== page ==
John M. Woolsey  

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Train wreck at Montparnasse (October 22, 1895) by Studio Lévy and Sons.
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Train wreck at Montparnasse (October 22, 1895) by Studio Lévy and Sons.
John M. Woolsey (January 3, 1877May 4, 1945) was a federal judge in New York City, best-known for his decision in United States v. One Book Called Ulysses that James Joyce's novel Ulysses was not obscene and could lawfully be imported into the United States.

Woolsey's best-known decision was his 1933 ruling in United States v. One Book Called Ulysses that James Joyce's novel Ulysses was not obscene and could lawfully be imported into the United States. This decision, which came about in a test case engineered by Bennett Cerf of Random House, was affirmed by a 2-1 vote of the United States Court of Appeals for the Second Circuit in an opinion by Judge Augustus N. Hand. Because Cerf reprinted Woolsey's opinion in all copies of Ulysses published by his firm, the opinion has been said to be the most widely distributed judicial opinion in history.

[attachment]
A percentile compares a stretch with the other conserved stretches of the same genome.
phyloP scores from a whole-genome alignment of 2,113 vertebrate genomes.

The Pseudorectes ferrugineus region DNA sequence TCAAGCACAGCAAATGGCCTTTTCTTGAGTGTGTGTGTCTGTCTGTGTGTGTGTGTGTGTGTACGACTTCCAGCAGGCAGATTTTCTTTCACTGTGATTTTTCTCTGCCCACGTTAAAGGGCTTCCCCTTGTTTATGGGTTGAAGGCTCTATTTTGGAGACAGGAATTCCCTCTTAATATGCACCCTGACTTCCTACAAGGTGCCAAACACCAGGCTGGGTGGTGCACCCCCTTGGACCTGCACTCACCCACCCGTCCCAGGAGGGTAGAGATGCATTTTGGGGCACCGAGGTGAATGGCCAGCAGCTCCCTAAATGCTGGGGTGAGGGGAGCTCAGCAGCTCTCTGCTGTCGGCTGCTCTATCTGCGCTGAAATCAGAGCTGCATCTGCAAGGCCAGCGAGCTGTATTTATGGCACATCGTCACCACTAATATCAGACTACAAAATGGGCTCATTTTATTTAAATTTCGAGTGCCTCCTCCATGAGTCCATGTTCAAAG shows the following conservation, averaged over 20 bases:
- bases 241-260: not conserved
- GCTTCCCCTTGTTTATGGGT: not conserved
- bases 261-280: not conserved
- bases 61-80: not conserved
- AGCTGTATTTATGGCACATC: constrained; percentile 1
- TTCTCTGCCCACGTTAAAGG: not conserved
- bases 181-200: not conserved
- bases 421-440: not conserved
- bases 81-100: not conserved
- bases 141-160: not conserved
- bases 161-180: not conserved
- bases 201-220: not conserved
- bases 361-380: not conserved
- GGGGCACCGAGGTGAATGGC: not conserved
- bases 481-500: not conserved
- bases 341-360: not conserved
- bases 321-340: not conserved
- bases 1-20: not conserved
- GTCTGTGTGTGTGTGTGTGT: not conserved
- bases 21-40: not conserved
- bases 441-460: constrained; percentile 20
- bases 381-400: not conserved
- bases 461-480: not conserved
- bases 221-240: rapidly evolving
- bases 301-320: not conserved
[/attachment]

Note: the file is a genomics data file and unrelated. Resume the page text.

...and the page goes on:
Unless indicated otherwise, the text in this article is either based on Wikipedia article "John M. Woolsey" or another language Wikipedia page thereof used under the terms of the GNU Free Documentation License; or on original research by Jahsonic and friends. See Art and Popular Culture's copyright notice.

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